I think it's time that our government learns that "the government that governs least, governs best."
The mark of the beast
By Henry Lamb
January 15, 2006
The stated purpose of the program is to enable government to trace, within 48 hours, the source of a faulty animal food product. The effect of the program is the transfer of the control of private property to the government – while forcing the property owner to pay the cost of the transfer.
Last week's column asked: "What do you call it when government takes away the use of private property, but leaves the title in the name of the property owner?" Dozens of letter writers correctly responded: "Fascism." Last week's column was about government controlling the use of land; this week, the government is controlling the use of animals.
The program is not limited to commercial producers; it includes the half-dozen chickens at Grandma's house. Her "premises" and each chicken must be registered with the government, as the program now stands. In fact, the pet parakeet in a cage on the 20th floor of a condo in Miami Beach must also be registered, along with the premises. As the program now stands, there are no exceptions.
Surely some of the stupidity will be squeezed out of the program as more people become aware of it, and insist that government has gone too far. The question, however, is not how far is too far, but whether government should go there at all.
Nothing among the enumerated powers granted to the federal government by the U.S. Constitution can be construed to include the power to control the use of private property. The federal government is empowered to regulate interstate commerce, but Grandma's chickens and Aunt Jane's parakeet do not constitute interstate commerce.
Everyone wants a safe, abundant, and affordable food supply, which America has enjoyed for years – without a National Animal Identification System. Why is it necessary now? The increased terrorist threat certainly justifies tightening up security in the food chain. But, the NAIS does little or nothing to tighten security, while imposing ridiculous burdens upon the small producer.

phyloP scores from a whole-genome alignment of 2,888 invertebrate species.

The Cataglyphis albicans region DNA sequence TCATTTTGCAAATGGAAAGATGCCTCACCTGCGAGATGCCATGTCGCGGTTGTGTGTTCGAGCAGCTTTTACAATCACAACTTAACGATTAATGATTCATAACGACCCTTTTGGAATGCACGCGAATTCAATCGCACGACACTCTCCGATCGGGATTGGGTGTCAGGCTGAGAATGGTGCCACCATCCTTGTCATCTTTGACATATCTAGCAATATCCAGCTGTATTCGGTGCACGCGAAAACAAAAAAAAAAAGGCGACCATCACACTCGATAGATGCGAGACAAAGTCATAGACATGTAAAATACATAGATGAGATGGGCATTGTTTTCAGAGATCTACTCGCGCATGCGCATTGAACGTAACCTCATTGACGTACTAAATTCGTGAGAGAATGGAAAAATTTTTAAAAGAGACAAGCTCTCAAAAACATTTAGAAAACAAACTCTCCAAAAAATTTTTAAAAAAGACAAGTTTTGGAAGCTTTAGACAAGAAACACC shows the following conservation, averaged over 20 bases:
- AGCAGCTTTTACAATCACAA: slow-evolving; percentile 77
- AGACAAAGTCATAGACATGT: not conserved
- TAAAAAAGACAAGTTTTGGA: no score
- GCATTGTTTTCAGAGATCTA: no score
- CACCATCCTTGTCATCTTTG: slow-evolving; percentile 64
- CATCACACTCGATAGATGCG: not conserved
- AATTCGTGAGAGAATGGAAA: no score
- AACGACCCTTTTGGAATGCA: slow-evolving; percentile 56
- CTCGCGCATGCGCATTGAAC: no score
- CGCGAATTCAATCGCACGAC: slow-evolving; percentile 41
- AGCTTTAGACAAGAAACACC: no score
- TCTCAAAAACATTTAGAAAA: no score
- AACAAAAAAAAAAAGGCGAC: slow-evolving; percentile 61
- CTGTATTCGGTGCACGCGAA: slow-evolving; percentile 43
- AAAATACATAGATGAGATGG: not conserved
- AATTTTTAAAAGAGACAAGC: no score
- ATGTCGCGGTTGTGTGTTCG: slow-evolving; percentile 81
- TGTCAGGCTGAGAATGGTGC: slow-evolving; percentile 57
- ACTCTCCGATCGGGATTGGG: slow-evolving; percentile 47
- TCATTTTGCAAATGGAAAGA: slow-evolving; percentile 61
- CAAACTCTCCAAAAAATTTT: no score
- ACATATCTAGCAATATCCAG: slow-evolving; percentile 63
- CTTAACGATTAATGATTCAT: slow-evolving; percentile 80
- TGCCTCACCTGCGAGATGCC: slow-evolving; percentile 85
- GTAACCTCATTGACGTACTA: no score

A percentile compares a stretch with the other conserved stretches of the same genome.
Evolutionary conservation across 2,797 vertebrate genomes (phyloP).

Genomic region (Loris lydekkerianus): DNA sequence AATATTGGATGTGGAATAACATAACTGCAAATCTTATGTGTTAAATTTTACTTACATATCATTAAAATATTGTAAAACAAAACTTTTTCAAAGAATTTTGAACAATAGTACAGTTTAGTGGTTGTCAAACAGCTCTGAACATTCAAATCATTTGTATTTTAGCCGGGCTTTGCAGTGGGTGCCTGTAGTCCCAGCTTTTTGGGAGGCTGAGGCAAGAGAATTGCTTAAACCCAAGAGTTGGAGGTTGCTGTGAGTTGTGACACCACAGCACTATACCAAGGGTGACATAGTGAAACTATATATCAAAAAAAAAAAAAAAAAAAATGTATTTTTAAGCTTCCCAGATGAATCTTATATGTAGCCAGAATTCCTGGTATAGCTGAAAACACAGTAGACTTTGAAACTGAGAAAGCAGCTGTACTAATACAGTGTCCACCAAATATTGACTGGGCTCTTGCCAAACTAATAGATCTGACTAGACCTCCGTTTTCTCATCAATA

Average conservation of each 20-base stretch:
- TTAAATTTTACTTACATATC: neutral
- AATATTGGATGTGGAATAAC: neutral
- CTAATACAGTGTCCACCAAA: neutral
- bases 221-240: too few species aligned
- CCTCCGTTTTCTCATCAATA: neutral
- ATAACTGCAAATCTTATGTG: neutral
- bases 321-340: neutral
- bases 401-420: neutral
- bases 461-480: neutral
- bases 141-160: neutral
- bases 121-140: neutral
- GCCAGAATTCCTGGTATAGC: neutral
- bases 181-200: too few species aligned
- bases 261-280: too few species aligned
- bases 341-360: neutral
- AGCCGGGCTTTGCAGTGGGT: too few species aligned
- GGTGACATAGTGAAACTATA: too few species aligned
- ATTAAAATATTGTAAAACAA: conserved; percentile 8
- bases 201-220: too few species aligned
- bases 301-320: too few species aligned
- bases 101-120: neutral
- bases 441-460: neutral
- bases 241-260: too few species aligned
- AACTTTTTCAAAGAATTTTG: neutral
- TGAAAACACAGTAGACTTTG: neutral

The NAIS was initiated by the National Institute of Animal Agriculture, a non-government organization consisting of the leaders of agribusiness. The program they designed tends to shift the burden, cost, and ultimate responsibility for food safety from the agribusiness giants to the small producer.
Interstate commerce conjures up images of businesses such as Tyson Foods, which has mastered the art of vertically integrated marketing. Tyson controls the production of its chickens from birth to market, using farmers only to provide space and labor to get their product to slaughter. Here is where government should focus its regulatory concern – and leave Grandma's chickens alone.
Suppliers of beef, pork, and lamb, often buy their animals from small producers, who work hard to raise healthy, marketable animals. The agribusiness suppliers are free to buy, or not buy, from any producer. Here, at the point where the product enters the food chain, is where responsibility, security, and regulatory control should be focused – not on the already overburdened small producer.
But, no. The NAIS requires the small producer to not only bear the cost of the program, but also to be the ultimate scapegoat in the event that an agribusiness supplier's product is found to be faulty, for whatever reason. Should little Johnny get sick after eating a hamburger made with beef supplied by BigAgri Packing Company, BigAgri simply points the finger to the producer, or producers, whose cows were in the batch from which Johnny's hamburger was made. Agribusiness shifts its responsibility for buying only healthy product to the farmer, who must guarantee his animals to be healthy.
The NAIS is an industry-designed program, which will drive small producers out of business, reduce competition, and ultimately put both supply and price in the hands of industry giants – unless opponents of this program get organized...
Facism is what
we should call it
By Edward H. Ey
January 15, 2006
Congratulations on grabbing the tip of the NAIS iceberg. You clearly understand the essence of the major issues facing small agricultural producers, and the general public. But – there is a much broader set of implications that you might want to look into.
The incestuous relationship between agribusiness and the USDA is well recognized by many farmers and livestock producers. The USDA is no longer a useful agency for American agriculture. The USDA has become the conscript of agribusiness. All key positions at the USDA are now held by former agribusiness people, or their minions.